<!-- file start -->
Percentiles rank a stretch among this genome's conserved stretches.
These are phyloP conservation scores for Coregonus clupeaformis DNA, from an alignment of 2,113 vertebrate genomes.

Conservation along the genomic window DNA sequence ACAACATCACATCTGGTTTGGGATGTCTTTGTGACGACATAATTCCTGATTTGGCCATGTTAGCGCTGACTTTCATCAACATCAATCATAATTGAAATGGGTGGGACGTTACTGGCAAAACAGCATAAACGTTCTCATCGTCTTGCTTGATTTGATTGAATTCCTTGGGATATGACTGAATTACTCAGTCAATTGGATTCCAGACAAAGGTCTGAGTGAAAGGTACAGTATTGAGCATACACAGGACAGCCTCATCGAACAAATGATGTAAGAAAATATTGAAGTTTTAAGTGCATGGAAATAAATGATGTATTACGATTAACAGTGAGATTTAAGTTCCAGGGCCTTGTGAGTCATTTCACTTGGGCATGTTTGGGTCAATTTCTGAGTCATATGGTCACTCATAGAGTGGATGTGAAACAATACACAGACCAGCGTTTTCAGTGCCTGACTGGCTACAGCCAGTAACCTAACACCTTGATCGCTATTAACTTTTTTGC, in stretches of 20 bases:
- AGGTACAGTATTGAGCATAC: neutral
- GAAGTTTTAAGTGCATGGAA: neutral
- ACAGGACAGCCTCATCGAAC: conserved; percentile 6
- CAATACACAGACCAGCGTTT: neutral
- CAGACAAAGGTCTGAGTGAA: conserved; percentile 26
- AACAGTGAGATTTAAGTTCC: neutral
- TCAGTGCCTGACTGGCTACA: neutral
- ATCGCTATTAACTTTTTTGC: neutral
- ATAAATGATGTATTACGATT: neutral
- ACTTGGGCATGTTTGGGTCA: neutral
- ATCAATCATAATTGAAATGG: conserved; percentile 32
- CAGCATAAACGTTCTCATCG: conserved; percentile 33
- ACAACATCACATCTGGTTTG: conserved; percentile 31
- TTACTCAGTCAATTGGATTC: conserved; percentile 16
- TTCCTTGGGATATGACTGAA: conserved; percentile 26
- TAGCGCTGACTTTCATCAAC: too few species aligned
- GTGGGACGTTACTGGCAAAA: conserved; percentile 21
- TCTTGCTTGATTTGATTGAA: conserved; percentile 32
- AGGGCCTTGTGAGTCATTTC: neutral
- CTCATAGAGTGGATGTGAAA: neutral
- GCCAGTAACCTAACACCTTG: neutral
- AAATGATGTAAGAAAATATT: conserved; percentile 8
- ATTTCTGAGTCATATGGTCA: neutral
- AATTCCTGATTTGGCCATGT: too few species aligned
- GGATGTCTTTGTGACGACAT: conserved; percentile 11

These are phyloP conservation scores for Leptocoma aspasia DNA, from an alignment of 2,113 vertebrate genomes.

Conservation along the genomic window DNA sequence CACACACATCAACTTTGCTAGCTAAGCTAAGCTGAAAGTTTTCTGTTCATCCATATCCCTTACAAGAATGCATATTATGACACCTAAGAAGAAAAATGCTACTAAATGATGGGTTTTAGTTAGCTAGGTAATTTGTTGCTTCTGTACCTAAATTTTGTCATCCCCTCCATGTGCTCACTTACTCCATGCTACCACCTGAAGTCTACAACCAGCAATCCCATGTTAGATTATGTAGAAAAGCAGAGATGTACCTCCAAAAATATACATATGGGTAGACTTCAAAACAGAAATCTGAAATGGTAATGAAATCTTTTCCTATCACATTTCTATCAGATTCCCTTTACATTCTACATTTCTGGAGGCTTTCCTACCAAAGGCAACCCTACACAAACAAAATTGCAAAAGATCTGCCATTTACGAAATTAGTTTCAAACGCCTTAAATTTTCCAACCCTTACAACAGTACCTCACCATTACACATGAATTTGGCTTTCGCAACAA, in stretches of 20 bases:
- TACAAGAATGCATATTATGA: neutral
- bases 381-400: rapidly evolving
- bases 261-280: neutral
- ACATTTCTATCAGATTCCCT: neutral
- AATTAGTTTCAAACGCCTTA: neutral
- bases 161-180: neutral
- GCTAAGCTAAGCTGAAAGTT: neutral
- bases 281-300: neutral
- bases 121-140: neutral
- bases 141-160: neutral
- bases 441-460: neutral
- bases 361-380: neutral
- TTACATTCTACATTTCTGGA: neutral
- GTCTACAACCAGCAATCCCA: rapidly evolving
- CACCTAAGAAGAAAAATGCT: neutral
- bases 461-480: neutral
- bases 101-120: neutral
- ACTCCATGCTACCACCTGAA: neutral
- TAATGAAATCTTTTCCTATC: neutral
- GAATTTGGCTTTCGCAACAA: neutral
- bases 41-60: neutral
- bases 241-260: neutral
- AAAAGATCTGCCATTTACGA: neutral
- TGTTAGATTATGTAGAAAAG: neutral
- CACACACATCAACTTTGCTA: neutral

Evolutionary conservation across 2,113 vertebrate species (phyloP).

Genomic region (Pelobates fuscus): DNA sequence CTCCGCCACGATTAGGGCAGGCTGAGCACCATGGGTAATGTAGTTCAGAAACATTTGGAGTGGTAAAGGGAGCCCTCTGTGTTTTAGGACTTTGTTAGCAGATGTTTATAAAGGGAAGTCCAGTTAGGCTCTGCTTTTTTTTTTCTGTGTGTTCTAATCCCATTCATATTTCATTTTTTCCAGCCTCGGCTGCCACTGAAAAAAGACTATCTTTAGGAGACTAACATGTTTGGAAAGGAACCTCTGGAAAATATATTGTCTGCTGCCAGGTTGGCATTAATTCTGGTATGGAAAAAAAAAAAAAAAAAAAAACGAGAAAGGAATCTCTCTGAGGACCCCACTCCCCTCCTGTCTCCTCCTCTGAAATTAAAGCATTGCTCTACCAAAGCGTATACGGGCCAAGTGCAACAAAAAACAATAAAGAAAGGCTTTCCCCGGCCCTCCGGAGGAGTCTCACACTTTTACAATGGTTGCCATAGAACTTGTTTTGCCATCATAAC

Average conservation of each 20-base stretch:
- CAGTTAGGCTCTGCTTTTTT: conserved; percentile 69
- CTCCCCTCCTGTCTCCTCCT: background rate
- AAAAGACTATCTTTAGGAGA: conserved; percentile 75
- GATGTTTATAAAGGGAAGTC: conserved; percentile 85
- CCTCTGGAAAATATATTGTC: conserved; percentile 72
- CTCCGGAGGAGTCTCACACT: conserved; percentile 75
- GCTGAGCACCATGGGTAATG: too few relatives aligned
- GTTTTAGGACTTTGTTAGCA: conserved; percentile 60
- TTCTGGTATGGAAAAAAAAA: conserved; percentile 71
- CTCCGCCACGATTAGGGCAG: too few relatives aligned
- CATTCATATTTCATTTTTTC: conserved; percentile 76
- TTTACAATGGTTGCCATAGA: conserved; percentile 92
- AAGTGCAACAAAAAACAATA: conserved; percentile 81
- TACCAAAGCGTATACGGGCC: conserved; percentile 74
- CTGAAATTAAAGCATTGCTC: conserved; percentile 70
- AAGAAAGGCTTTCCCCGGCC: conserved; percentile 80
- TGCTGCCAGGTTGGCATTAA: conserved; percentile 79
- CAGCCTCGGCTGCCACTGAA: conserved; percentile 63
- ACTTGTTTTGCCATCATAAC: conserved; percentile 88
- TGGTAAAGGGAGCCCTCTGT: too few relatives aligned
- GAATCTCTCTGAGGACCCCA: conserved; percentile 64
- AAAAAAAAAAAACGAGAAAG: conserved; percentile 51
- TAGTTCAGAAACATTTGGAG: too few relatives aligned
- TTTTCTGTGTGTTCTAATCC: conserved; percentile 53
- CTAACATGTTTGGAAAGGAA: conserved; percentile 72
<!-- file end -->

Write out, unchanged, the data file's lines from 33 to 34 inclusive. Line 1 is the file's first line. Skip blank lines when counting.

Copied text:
- bases 261-280: neutral
- ACATTTCTATCAGATTCCCT: neutral